Until the Dawn’s Light

(From the moment I opened the book and saw the name Adolf I thought Hitler! I don’t know why. Adolf is a perfectly wonderful name. Every time I see the name Joseph, I don’t think Stalin! )

After Blanca’s mother dies her father slowly begins to lose his sanity. He was once a praised student, a genius. Everyone thought he would make something of himself, but life isn’t perfect, and he ends up in poverty with a sick wife and a naive daughter. Erwin’s way of coping with wife’s death causes him to go back into his high school years. He travels back to a time where all of his dreams were still possibilities, and his talents were recognized and favoured by everyone. Erwin is so ensnared by his delusions that he becomes blind to the abusive life of his daughter. Eventually, he disappears. Presumably, he is dead.

Blanca, who starts the novel through narrating her present life, slowly travels back into her past, alternating between her narrations. As the novel progresses, she begins to narrate only about her past. She was a genius, who had opportunities at her disposal. However, as her past catches up to her present she begins to lose her sanity, burning down churches and even giving herself up to the authorities. During the ending of the novel, Blanca becomes entrapped by her need to lose her fear. As she travels to Vizhnitz she ends up getting beaten and raped, but has little consideration to these horrific events. Blanca is unable to realize she has approached gendarmes (giving herself away) claiming that they remind her of her high school janitors.





This is not what I imagined when I began reading this novel. First, when I had picked up the myth, I had assumed that Kreon was a wise, fair, and understanding king; he proved to have none of these qualities. Instead, his ego and stubbornness caused quite a few unintentional deaths. However, it wasn’t like you couldn’t tell what was going to happen. In every ancient myth that I have ever read, you never mess with a prophet. When Tiresias is accused of being a liar and money lover, all hope for Creon just died. Although, he is a king, he is not a very good one. A good king is known to listen and not just command.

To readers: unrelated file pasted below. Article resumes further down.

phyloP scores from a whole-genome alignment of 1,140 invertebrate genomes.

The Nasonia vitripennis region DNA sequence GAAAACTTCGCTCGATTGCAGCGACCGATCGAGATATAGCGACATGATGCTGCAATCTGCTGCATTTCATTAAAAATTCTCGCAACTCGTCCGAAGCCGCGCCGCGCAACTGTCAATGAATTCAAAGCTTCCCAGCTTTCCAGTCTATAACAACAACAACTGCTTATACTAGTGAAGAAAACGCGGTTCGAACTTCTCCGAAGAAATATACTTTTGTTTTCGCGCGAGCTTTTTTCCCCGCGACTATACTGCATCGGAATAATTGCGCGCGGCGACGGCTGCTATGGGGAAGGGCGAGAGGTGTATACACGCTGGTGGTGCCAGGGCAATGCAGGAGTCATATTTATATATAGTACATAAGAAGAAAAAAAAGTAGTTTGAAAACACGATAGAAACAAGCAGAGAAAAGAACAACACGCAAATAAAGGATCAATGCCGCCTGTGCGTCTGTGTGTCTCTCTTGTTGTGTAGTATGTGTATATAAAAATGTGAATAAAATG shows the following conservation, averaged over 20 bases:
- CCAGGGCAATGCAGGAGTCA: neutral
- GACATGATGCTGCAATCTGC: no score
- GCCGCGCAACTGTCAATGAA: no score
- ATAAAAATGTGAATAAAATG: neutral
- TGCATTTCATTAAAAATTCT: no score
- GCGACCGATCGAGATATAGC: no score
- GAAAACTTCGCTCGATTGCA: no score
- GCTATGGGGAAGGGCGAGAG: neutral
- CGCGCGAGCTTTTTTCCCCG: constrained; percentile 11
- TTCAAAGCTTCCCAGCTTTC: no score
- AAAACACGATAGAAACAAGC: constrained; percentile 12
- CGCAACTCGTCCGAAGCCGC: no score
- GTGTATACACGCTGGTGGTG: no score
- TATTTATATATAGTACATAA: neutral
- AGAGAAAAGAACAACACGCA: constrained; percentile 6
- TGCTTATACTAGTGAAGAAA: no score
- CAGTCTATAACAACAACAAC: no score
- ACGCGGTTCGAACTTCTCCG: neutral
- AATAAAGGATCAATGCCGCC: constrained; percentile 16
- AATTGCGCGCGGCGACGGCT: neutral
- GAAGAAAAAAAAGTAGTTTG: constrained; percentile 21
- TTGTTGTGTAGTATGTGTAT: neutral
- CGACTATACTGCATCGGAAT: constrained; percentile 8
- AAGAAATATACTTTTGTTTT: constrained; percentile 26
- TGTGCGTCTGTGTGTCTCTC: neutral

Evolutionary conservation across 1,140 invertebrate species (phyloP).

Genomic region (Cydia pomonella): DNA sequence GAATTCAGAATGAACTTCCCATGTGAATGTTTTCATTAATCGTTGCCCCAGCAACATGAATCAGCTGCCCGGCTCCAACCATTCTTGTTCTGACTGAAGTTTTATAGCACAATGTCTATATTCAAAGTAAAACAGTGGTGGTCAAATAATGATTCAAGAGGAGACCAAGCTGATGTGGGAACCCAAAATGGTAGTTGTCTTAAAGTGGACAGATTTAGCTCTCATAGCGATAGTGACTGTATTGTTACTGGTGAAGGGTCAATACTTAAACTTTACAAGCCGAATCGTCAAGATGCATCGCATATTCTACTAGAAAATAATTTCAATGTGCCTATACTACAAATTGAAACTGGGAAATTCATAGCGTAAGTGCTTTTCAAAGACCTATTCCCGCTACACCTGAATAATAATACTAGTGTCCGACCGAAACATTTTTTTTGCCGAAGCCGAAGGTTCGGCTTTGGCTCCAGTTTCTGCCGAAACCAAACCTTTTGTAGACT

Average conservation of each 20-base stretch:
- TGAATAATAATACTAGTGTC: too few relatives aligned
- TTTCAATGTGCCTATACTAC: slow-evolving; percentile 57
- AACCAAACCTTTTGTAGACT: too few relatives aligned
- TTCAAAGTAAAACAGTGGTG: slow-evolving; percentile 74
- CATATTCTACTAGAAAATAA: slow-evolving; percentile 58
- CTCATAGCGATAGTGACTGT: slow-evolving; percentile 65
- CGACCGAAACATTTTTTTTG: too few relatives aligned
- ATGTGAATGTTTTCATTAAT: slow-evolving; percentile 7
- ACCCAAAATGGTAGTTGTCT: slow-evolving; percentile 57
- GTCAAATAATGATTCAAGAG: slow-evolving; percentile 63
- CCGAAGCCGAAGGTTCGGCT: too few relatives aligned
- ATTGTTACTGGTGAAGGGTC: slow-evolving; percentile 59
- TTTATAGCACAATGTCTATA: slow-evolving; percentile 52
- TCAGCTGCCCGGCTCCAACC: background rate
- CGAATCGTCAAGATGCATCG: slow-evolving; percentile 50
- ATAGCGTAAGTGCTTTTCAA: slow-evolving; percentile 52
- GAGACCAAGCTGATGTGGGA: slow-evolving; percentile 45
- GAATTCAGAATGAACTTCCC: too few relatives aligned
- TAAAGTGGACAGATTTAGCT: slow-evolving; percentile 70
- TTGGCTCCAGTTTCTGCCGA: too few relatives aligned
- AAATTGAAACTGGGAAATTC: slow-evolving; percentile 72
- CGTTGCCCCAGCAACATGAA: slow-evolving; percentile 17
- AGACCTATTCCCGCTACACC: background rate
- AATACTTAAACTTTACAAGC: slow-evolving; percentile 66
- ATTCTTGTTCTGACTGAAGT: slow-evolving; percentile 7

I was surprised that he showed so little sympathy for Antigone.

Unfortunately, Creon’s timing isn’t that great, and he ends up with a dead niece, a grief-stricken, suicidal son, who kills himself and a grief-stricken, suicidal wife, who also kills herself. Wow…
I didn’t see this as a possible outcome until the end, when Creon rushes to free Antigone.
Throughout the whole myth, I was wondering what it would feel like to be Antigone. Her mother is her mom and grandmother; her father is her dad and brother, and her brothers, Eteokles and Polyneices kill each other!
She only wants to give her brother proper burial rights and is sentenced to death because of it. If you think about, the maids from The Penelopiad, don’t get their burial rights either, and they haunt Penelope and Odysseus for centuries because of it.

The Republic- Book X (summary)

Book X begins with the banishment of poets from the city with Socrates giving reasoning to his claim. Poets are ‘imitators’, “whose product is third from the natural one” (597 e pg.268). Those who write poetry act as though they know all about what they are discussing, however they know nothing at all. If Homer truly understood what it was that he was claiming, cities would be better governed, wars would be won due to his ‘knowledge’ of warfare and generalship (and yet Homer has never been credited for improving a city or helping at war). In addition Socrates claims that poets imitate the negative aspects of the soul, “that part of the soul that is forcibly controlled in our private misfortunes and that hungers for the satisfaction of weeping and wailing, because it desires these things by nature” (606 b pg. 277). Poetry persuades us to feel emotion for fictional characters, which eventually will leak into our own lives, and can’t be held back when we begin to suffer, turning us into the shameful characters portrayed on stage.

With the discussion of souls completed, Socrates moves on to the immortality of the soul. He claims that all souls, just or unjust, are immortal because (according to his argument) the only thing that can destroy a soul is what is bad for it. The souls of the unjust can’t die through the actions of injustice, because the souls own evil and badness is not enough to destroy it, therefore it is immortal.

Throughout the conclusion of both the novel and argument, Socrates once again tells us a story about the virtues of being a philosopher. Through the myth of Er, he explains how being a philosopher allows us to choose just lives, claiming that “if someone pursues philosophy in a sound manner when he comes to live here on earth…it looks as though not only will he be happy…but his journey from here to there and back again won’t be along the rough underground path, but along the smooth heavenly one” (619 d, e pg 290). Basically, become a philosopher or get tortured. Lovely.